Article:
Problem Sleeping?

Problem Sleeping?

Chronic loss of sleep can be dangerous. Researchers from the University of Warwick and University College London have found that lack of sleep can more than double the risk of death from cardiovascular disease.
Think about it, half of our lives we are sleeping. For humans and other mammals, regular sleep is essential for survival. Still, there are those people who swear that they require only 4 or 5 hours a night. Not Me! I sleep, and I sleep hard. My mother tells a story about a car crash that happened at 4AM right outside my window when I was 4 or 5 years old. There was a whole lot of noise, commotion, emergency vehicles and everything else that goes along with a car accident. I don’t exactly know what happened… I was sleeping! In fact, before writing this, I had to call my mother to make sure that it really happened. I don’t remember, I was sleeping. More recently, on New Year’s Eve 2007, my wife and I had third row tickets to see Southside Johnny at the Count Basie Theater. I slept thru his whole show right under his nose! I slept thru a loud rock concert! To this day, I think that Southside Johnny wants to kick my butt. I sleep like I am in a coma. 

How much sleep do YOU need? The National Sleep Foundation in the United States maintains that seven to nine hours of sleep for adult humans is optimal and benefits alertness, memory, problem solving, overall health, as well as reducing the risk of accidents. How we fall asleep? How do our bodies know when it is time to sleep? Sleep is controlled by the body’s own time clock, called a circadian clock which is controlled by homeostasis. Adenosine, that builds up in the brain throughout the day as we burn energy. Adenosine combined with messages from your circadian clock send a powerful message of sleepiness to your body. Your body is ready when it reaches a minimum core body temperature, and then secretes the hormone melatonin. Rest and restoration is maximized when your body is prepared for sleep.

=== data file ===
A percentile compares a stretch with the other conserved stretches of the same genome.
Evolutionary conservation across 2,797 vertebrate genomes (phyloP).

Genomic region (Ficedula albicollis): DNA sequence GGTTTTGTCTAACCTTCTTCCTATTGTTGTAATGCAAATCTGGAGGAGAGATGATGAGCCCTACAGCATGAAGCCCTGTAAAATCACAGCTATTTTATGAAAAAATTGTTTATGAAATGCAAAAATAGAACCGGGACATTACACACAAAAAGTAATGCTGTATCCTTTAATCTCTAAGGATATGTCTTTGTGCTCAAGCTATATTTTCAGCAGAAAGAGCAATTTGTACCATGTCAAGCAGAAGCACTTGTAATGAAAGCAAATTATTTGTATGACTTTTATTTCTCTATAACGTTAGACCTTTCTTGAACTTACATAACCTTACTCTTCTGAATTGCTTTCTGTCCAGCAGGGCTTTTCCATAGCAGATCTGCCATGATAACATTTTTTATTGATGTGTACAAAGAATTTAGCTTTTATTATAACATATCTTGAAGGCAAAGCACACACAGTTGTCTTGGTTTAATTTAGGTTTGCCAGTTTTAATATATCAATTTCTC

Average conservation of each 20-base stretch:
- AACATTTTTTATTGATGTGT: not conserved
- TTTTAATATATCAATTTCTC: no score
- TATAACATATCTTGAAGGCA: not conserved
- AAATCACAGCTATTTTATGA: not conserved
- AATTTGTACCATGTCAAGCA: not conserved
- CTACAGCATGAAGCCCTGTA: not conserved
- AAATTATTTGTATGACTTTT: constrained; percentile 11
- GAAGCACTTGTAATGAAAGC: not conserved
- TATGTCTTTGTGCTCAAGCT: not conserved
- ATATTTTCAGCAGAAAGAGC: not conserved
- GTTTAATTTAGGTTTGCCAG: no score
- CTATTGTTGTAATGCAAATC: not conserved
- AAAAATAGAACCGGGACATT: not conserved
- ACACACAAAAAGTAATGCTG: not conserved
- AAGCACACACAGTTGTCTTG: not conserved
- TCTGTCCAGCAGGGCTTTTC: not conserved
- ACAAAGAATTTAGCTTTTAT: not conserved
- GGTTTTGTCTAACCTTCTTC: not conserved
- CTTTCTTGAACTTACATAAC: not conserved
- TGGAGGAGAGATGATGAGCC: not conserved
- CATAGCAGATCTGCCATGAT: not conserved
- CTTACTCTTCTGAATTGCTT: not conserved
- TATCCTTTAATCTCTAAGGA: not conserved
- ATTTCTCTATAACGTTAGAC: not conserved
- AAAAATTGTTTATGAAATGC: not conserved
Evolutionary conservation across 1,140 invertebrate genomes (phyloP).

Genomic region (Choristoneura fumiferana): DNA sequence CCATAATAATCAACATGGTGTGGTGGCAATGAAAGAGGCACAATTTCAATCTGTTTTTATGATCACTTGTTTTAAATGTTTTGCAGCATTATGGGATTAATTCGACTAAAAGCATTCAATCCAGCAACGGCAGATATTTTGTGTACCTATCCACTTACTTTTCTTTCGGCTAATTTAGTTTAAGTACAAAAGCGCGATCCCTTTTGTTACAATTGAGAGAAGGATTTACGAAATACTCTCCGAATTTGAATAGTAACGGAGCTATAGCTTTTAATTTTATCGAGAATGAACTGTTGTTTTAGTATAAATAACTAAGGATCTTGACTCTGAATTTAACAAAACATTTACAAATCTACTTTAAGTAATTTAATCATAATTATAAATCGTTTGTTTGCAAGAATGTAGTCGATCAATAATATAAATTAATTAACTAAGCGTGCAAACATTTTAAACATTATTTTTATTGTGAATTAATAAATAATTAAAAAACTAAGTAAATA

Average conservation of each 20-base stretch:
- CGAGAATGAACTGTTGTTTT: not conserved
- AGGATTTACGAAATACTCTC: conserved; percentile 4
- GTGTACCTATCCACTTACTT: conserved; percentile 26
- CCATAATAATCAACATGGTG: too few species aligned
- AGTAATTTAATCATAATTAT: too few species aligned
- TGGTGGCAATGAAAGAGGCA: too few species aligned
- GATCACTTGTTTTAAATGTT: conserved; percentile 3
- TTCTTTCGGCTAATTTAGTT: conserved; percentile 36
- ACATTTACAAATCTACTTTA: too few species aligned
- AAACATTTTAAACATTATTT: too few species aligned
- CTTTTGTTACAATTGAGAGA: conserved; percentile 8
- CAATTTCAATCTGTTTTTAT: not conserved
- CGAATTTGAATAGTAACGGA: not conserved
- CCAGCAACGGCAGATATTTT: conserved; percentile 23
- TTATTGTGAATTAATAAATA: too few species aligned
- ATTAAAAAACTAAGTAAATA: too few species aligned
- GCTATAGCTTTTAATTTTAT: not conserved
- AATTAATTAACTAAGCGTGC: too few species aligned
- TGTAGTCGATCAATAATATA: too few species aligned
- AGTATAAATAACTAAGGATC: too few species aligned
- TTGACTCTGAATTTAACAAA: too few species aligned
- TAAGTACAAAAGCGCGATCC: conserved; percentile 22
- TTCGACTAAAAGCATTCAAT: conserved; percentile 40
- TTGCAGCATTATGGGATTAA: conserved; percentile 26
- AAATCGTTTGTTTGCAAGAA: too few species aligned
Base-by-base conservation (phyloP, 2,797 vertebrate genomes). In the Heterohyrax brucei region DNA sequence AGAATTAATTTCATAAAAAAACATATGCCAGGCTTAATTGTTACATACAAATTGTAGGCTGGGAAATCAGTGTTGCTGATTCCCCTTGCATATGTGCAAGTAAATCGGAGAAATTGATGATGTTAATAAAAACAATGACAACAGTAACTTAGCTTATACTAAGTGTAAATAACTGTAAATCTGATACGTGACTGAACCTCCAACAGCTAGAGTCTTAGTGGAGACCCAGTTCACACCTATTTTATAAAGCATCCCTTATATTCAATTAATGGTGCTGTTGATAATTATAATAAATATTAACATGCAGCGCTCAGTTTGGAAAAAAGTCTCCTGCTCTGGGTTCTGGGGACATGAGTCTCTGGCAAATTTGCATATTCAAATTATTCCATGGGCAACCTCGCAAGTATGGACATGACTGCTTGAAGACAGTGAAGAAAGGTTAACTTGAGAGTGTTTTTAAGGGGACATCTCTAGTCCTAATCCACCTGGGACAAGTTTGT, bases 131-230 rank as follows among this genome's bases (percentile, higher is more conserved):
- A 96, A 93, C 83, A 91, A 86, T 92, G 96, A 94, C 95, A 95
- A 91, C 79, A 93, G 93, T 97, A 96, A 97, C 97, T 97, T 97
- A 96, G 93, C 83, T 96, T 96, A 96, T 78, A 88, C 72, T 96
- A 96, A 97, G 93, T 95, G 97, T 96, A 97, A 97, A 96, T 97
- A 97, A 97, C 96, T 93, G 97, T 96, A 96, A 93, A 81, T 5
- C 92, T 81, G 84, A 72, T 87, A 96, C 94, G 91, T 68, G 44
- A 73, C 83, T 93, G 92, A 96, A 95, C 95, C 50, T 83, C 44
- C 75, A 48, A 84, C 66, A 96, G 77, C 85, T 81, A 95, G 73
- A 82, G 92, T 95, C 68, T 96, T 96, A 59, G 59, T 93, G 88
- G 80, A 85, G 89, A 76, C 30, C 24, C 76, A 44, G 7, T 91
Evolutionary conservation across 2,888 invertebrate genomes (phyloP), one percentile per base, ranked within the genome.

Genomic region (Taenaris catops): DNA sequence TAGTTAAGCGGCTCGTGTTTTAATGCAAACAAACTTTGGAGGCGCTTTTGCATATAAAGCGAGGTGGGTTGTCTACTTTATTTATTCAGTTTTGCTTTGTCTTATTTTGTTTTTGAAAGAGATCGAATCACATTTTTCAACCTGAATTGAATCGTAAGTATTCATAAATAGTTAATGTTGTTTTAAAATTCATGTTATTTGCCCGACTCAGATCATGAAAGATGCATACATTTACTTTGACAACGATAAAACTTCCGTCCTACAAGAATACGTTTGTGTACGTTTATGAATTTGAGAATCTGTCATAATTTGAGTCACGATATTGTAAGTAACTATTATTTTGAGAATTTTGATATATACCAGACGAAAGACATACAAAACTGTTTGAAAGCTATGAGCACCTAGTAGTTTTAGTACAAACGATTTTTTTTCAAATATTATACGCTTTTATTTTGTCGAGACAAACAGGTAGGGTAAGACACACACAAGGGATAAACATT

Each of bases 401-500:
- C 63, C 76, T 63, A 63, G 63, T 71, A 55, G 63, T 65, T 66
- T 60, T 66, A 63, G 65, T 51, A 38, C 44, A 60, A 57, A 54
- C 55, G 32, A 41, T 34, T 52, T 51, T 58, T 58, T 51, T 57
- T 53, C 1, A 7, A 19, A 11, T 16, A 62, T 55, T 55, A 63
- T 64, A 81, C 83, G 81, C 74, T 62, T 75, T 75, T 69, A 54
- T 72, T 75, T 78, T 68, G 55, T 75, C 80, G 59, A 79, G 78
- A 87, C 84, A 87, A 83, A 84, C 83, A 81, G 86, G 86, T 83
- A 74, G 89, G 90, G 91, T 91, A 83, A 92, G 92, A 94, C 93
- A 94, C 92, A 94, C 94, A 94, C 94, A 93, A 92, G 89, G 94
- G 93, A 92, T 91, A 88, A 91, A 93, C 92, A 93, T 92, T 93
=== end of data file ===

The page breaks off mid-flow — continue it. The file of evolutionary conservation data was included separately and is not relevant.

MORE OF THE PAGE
Stage 1 (Drowsiness) – Lasts just five or ten minutes. Eyes move slowly under the eyelids, muscle activity slows down, and you are easily awakened.
Stage 2 (Light Sleep) – Eye movements stop, heart rate slows, and body temperature decreases.
Stages 3 & 4 (Deep Sleep) – Allows the brain to go on a vacation needed to restore the physical energy we expend during our waking hours. Research also shows that immune functions increase during deep sleep.
REM sleep (Dream Sleep) – At about 70 to 90 minutes into your sleep cycle, you enter REM sleep. You usually have three to five REM episodes per night. This stage is associated with processing emotions, retaining memories and relieving stress. Breathing is rapid, irregular and shallow, the heart rate increases, and blood pressure rises.

Each phase may have distinct physiological functions. Sleeping pills and alcohol can suppress stages of sleep, leading to sleep deprivation. This results in sleep that exhibits loss of consciousness but does not fulfill its physiological functions.
A widely publicized 2003 study performed at the University of Pennsylvania School of Medicine demonstrated that cognitive performance in humans declines with fewer than eight hours of sleep. It has also been shown that sleep deprivation affects the immune system. In a study by Zager in 2007, rats were deprived of sleep for 24 hours. When compared with a control group, the sleep-deprived rats demonstrated a 20% decrease in white blood cell count, a significant change in the immune system.

Signs you may be suffering from sleep deprivation include:
• difficulty waking up in the morning
• poor performance in school, on the job, or in sports
• increased clumsiness
• difficulty making decisions